In the song, Heron criticizes television culture and its attention only for capitalism and the so called “WASP” culture: capitalism is not the route of change and, above all, the truth cannot and will not be correctly mediated by those people who are in control of the images that are broadcasted, because it would be dangerous; rather, the revolution and the truth exist out in the streets, but they always wait for someone to bring them up.

Popular culture works like a sort of “drug”, distracting people from what they really ought to be doing to change the world and to take control of their own lives. Television separates everything with commercial advertisement, synonymous of something false, fictional, inopportune towards what happens in real life: this is not possible in a real revolution and the spectator cannot rest for example during the commercial; that is the reason why television is inappropriate to make a revolution (at least by broadcasting it).

Since the first line of the song “You will not be able to stay home, brother” Gil Scott Heron invites people not to stay at home but to go out and to make a revolution to change the situation because the black Americans too are being distracted by what is broadcasted and hopes they will start taking action to bring about that change. Some of them have already done a lot for the revolution, but it is necessary to go further. Otherwise any real change for people will not take place in future:“the revolution will not be televised”.

Gil Scott-Heron – The Revolution will not be televised

Marco Tartaglia (VF)


The Blues and his unsung heroes


With the great migration, from 1910 to 1970, lots of African Americans left the south of the USA, where racial prejudice and discrimination were still present in society,  in order to go to the North. They searched for a job in cities such as Chicago, New York, Detroit and Philadelphia and an outcome of this movement was the Harlem Renaissance.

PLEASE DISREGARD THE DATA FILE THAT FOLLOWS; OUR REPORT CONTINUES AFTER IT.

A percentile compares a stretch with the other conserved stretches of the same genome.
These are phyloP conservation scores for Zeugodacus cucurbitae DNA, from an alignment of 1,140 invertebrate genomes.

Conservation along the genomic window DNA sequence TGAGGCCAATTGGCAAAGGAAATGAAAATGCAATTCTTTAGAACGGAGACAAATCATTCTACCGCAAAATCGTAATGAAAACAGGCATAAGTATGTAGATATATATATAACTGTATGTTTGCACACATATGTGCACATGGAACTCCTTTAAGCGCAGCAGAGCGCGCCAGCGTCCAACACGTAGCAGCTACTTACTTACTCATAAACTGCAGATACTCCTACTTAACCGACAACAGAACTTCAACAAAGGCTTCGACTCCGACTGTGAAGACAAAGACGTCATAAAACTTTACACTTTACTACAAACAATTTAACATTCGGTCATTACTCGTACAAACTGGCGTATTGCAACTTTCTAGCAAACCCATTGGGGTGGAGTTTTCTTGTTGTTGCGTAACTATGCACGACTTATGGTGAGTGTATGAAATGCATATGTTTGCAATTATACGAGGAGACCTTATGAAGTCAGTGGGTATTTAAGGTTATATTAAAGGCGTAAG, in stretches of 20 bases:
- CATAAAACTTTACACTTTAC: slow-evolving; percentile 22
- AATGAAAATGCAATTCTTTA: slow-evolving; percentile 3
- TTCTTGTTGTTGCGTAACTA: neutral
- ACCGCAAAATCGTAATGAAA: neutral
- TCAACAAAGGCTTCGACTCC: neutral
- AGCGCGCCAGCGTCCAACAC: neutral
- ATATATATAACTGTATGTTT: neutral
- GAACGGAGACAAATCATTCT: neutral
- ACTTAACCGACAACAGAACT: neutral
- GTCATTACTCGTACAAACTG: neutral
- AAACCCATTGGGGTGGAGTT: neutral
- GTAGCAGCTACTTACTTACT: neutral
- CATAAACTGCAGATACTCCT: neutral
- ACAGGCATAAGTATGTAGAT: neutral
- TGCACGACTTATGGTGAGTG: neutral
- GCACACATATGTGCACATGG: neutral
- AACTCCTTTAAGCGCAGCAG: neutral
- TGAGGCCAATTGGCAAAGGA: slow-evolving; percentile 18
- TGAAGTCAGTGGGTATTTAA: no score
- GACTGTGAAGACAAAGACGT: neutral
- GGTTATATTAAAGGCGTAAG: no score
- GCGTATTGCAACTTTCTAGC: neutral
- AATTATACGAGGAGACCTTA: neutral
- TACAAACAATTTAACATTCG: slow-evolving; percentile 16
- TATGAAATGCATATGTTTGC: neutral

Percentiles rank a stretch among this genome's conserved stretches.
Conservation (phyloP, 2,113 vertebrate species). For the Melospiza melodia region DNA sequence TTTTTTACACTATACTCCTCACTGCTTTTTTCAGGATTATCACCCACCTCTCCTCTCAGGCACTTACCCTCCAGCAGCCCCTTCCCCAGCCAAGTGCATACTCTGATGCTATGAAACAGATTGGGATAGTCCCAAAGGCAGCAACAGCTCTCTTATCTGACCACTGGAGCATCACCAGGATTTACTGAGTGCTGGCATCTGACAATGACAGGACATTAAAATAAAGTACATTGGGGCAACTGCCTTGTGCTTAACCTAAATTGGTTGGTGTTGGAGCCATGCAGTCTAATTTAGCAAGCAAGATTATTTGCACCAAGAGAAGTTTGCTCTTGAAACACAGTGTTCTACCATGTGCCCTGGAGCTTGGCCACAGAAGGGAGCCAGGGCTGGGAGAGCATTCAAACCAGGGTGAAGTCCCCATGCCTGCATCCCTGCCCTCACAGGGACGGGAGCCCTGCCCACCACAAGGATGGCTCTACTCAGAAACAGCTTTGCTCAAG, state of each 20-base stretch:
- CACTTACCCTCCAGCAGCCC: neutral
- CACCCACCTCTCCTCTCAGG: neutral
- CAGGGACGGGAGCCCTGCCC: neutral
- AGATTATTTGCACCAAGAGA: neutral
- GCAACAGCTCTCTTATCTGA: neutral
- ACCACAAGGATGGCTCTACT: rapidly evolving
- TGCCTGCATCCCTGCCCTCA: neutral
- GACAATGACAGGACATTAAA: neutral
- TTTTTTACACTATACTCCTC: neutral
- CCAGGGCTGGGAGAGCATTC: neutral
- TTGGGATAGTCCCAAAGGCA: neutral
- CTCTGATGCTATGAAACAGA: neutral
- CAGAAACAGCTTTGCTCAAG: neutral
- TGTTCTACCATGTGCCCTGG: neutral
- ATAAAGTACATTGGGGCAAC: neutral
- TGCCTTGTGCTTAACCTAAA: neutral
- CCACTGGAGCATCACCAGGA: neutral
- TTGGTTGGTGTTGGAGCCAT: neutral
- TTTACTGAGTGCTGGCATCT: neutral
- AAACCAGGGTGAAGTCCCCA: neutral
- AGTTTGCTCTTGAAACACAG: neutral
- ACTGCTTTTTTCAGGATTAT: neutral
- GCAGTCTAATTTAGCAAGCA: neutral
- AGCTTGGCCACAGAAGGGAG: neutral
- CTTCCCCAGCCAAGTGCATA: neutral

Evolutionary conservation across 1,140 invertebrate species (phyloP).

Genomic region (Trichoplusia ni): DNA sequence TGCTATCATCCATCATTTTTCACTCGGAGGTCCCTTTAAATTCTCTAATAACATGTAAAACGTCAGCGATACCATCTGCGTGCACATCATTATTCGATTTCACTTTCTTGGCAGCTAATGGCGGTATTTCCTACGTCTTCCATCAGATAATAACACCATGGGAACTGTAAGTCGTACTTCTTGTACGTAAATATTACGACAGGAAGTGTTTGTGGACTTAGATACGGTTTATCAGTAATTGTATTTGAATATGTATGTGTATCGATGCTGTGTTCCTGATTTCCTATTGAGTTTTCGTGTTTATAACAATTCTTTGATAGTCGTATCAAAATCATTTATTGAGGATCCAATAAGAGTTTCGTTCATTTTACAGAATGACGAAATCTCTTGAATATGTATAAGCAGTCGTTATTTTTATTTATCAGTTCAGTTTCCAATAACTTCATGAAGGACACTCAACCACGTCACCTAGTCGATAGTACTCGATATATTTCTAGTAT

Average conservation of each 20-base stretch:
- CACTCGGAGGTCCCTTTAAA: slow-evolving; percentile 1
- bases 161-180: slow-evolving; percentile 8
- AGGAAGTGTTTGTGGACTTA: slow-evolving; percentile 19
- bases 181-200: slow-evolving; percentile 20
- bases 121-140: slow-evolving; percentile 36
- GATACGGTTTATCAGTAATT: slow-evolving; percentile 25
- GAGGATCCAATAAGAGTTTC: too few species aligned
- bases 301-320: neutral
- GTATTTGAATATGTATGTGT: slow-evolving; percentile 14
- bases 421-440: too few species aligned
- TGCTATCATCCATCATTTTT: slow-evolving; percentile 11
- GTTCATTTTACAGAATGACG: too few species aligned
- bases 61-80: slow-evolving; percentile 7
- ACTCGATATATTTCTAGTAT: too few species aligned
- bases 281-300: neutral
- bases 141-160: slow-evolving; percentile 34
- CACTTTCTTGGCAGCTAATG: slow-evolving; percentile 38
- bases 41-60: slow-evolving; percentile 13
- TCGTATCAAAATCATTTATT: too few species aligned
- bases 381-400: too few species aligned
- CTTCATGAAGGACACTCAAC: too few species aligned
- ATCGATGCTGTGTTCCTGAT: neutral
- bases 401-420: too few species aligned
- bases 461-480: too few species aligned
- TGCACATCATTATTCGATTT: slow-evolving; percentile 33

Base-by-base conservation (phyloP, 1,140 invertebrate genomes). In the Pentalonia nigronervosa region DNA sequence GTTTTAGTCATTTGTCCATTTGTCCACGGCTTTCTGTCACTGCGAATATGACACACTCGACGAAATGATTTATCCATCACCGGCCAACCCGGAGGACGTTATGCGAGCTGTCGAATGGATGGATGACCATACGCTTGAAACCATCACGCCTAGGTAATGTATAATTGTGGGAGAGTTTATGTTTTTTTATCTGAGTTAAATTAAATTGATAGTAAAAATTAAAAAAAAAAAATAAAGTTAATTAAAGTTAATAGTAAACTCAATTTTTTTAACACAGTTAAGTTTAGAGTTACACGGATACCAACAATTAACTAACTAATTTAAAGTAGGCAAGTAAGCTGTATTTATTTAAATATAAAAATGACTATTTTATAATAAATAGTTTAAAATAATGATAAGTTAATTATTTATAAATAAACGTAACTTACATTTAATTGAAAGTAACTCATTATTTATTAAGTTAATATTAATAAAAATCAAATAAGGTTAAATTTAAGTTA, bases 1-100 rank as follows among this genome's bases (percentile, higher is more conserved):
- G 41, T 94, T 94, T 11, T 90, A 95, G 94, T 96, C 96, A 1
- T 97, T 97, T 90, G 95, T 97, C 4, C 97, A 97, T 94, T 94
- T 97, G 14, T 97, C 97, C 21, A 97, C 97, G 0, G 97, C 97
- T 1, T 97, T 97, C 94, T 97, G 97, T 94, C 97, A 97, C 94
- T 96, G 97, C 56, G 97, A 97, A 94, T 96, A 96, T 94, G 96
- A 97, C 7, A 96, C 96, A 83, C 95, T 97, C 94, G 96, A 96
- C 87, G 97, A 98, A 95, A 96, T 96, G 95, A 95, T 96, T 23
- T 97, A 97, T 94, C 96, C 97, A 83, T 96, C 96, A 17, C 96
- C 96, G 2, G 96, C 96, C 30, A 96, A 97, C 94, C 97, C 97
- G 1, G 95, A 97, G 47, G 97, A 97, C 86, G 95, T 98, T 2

This was a literary, artistic, and musical movement that arose a new black cultural identity and  took its name from Harlem, which is a district of New York where it started and then branched out in USA. This Renaissance bring the idea of the “New Negro”, whereby a person could overwhelm racism trough the artistic production.

Blues is a kind of music that remembers the hard times of African Americans, indeed its inventors were slaves, ex-slaves and the descendants of slaves: African American sharecroppers who sang while they worked in the cotton and vegetable fields. Lots of blues artists were common people so they remain unknown until now even if they have been playing music for all their life.

For example the song Everyday I have the blues was first sung by B.B. King but probably people know it because it was sung for over  50 years  by lots of artists: the first one was Joe Williams, then blues artists such as Johnnie Ray, James Brown; rock artists like Carlos Santana, Lou Rawls, The Marshall Tucker Band, Elton John and nowadays artists like John Mayer and many others.

The lyrics are brief but they say: “Yes I’m gonna pack my suitcase, move on down the line where there ain’t nobody worried and there ain’t nobody crying”, so maybe it hides the idea of this movement from south to north America, where they think they would have found comfort and no racial prejudice.